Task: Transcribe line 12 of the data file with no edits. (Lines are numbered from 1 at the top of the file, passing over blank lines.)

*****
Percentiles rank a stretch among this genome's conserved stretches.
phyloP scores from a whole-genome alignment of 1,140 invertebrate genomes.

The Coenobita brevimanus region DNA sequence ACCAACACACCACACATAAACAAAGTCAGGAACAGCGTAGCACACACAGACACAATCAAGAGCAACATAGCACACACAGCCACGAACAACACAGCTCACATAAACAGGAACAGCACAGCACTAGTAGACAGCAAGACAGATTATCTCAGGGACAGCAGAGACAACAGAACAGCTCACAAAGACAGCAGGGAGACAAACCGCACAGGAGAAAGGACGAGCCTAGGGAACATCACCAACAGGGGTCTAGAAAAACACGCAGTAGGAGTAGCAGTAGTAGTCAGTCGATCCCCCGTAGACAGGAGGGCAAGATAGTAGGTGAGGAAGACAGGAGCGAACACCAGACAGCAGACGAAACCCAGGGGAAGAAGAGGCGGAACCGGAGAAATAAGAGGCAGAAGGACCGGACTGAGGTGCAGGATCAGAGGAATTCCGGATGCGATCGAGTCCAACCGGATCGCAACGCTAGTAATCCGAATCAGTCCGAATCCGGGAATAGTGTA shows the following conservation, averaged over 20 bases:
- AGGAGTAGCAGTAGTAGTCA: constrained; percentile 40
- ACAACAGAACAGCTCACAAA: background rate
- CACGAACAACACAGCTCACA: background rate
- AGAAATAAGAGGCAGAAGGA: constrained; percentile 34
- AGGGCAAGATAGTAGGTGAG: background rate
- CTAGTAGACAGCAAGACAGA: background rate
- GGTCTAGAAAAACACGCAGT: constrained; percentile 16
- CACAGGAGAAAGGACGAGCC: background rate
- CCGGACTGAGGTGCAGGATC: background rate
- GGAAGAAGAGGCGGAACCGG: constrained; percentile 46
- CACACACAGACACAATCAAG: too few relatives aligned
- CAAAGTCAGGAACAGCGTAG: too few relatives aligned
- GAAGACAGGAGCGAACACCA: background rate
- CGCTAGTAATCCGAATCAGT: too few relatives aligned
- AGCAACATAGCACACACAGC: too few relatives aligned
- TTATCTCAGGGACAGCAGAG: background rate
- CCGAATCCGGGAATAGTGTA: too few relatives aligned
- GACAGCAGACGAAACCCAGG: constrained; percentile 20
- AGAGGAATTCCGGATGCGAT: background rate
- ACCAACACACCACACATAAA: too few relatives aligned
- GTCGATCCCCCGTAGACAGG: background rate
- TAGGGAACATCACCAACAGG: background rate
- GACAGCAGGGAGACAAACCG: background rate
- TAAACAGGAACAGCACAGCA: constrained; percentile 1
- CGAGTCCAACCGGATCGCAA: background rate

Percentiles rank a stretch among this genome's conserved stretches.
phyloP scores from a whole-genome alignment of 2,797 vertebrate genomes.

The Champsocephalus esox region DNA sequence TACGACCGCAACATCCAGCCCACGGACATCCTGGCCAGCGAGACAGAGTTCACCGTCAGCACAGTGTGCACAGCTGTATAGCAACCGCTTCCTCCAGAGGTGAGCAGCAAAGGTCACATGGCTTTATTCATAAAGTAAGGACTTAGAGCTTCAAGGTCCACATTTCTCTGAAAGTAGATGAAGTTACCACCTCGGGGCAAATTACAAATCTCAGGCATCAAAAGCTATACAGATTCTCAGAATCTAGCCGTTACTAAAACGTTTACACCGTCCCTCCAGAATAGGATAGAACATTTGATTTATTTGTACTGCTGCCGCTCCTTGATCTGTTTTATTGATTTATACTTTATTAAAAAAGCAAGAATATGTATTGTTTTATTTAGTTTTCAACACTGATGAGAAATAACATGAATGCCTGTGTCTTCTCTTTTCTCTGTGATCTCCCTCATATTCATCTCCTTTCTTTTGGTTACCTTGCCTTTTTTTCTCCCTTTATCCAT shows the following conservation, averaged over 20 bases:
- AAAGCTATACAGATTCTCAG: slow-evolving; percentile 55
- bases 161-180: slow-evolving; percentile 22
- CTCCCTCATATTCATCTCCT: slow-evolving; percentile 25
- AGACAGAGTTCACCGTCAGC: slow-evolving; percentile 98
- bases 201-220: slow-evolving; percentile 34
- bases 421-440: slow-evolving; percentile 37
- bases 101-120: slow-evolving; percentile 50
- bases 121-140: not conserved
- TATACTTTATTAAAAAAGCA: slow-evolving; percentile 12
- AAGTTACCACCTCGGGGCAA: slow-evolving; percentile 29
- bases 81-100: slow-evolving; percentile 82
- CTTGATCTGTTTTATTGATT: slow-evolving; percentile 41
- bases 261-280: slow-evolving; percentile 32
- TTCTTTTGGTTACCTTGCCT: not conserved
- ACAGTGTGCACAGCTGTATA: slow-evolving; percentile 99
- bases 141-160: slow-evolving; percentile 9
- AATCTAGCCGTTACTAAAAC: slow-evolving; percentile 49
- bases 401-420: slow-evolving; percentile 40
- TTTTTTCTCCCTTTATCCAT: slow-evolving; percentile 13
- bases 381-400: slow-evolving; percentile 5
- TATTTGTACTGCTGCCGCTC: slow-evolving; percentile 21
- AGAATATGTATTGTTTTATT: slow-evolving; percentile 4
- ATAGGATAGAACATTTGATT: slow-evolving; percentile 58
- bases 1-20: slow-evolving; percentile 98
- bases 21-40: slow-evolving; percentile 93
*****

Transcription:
- CCGGACTGAGGTGCAGGATC: background rate